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Bailey still grateful to Blackburn Rovers
Bailey will be remembered by most in football for the seven years he enjoyed at Goodison Park, helping Howard Kendall’s Everton establish themselves as one of England’s top teams, but he insists none of that would have been possible had it not been for his Ewood Park education.
As Blackburn Rovers prepare to visit Bristol City this afternoon in the Championship, the 55-year-old Liverpudlian admits the memories will come flooding back as he reflects on spells at the very start and end of his career.
He credits his six years at Blackburn Rovers with making him the player he became, while claiming his last three years as a professional footballer – spent at Bristol City – gave him an extra lease of life.
Rovers fans from that generation will have fond memories of a perm-haired Bailey plying his trade at full back between 1975 to 1979, having spent the previous two seasons as an apprentice in East Lancashire.
He played in Division Two under Jim Smith, Jim Iley and John Pickering, before leaving for Everton for £300,000 in 1979 after Rovers’ relegation to Division Three.
“I owe so much to Blackburn Rovers,” he said. “They brought me up in the game and, without what I learned there, I might never have gone and enjoyed the success I did at Everton.
“It was a great apprenticeship, with some marvellous characters and players.
“I remember the likes of Tony Parkes, Derek Fazackerley, Graham Hawkins.
“Great players, great guys and great days.
“I joined Rovers as an apprentice at just 16 and two years later got offered a professional contract.
“They really were fantastic days.
“The club was very different to how it is now, in terms of finance and facilities, but we were all happy.”
Bailey, who now does a lot of PR work for Everton, admits he still sees Rovers as a ‘Premier League club’ after marvelling at the progress made since his days at Ewood.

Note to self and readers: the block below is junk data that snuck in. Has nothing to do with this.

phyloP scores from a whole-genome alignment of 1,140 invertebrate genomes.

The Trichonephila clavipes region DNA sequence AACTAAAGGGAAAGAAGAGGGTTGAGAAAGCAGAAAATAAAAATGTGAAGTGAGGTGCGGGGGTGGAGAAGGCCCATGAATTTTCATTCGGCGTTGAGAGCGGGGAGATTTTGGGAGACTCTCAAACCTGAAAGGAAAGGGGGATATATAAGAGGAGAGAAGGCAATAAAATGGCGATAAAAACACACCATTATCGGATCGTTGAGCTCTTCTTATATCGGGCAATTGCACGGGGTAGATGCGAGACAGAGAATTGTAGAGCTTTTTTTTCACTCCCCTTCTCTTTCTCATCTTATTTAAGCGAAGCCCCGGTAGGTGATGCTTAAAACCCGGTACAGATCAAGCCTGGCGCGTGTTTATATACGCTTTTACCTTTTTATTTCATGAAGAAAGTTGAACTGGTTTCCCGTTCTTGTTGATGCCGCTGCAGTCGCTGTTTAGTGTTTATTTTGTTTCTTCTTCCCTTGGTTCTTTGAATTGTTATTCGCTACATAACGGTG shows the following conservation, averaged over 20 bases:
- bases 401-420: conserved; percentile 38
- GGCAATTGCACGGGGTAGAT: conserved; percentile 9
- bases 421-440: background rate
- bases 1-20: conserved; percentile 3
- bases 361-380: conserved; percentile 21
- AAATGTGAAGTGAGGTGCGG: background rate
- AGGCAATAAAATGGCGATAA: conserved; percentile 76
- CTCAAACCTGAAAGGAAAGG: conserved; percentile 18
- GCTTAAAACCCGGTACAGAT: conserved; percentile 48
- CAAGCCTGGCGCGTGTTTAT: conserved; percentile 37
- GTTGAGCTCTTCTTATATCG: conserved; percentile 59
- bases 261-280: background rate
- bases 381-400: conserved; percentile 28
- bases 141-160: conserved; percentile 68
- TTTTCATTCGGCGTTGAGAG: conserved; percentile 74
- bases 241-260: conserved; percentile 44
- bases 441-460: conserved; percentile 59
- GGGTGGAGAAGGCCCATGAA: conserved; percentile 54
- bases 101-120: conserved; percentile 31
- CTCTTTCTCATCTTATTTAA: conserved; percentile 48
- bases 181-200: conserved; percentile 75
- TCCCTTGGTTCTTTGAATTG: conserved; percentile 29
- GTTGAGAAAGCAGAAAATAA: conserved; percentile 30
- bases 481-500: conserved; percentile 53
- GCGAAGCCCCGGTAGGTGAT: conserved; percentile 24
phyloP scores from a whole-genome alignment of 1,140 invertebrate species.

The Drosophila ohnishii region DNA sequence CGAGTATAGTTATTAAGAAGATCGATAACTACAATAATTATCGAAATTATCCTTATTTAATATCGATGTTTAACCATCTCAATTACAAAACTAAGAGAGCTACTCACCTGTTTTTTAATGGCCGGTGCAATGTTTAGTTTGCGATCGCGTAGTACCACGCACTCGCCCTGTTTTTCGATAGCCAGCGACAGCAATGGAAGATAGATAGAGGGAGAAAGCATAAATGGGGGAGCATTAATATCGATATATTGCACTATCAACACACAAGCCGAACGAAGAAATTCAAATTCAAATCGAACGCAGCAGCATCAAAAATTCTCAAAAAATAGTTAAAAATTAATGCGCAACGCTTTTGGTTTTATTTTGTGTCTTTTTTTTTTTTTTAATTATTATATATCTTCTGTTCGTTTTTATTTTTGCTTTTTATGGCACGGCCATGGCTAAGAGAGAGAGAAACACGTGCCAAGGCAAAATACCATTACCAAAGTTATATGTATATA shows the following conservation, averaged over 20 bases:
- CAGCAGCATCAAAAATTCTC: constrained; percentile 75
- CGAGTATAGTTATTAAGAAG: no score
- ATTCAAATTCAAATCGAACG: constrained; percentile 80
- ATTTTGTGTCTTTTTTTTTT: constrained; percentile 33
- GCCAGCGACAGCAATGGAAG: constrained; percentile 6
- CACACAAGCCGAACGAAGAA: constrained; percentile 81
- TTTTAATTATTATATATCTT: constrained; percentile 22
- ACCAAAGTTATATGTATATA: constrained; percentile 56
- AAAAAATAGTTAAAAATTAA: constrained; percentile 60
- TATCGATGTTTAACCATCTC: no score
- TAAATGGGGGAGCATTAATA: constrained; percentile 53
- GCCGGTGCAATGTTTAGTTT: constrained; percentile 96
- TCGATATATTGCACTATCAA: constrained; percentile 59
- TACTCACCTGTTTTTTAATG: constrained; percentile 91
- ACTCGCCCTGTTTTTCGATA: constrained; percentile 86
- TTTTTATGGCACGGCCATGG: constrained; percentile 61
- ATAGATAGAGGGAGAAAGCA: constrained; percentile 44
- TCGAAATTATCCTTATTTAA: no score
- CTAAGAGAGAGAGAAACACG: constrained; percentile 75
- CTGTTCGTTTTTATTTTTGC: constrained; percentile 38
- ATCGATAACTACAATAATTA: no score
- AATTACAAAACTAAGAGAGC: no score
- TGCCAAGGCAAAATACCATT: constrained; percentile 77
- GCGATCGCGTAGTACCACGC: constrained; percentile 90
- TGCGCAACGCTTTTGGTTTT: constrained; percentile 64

He said: “It was the old Ewood Park, I’m sure everyone will know what I mean by that.
“You look at the fac-ilities and the finance at the club now and it is a different world.
“I would not have swapped my time though.
“My apprenticeship at the club was a real app-renticeship. Youngsters these days just don’t get the education we got.
“I remember cleaning the boots and sweeping the terraces, now they all drive in in their BMWs.
“It was a bit different finan-cially as well. I got £8 a week as an apprentice and £25 a week as a pro at Rovers.
“The money you are talking about now is obscene.
“Maybe some are worth it but there are so many average players earning so much money.
“Blackburn brought me up and it has been fantastic to see them achieve what they have.
“It is a shame to see them in recent times, the manager certainly looks to be under pressure, but I hope they get back up because that is where the club should be now.”
While Bailey has fond memories of his Blackburn Rovers spell, he admits he will have divided loyalties for this afternoon’s Ashton Gate test.
He made almost 100 league appearances during three years for the Robins, between 1988 and 1991, as he ended his career in style.
“Bristol City prolonged my career,” he said.
“I felt it was all coming to an end at Newcastle when Bristol City gave me a chance and I loved my time there.
“We reached the League Cup semi finals against Nottingham Forest and we also got promoted into the old Division Two.
“Joe Jordan was a great manager.
“He made sure his players were so fit – I actually think I could still be playing now, if he was in charge of my training.
“Everton are obviously my club but Blackburn Rovers and Bristol City were both fantastic for me.
“I will certainly be keeping an eye out for the result on Saturday.”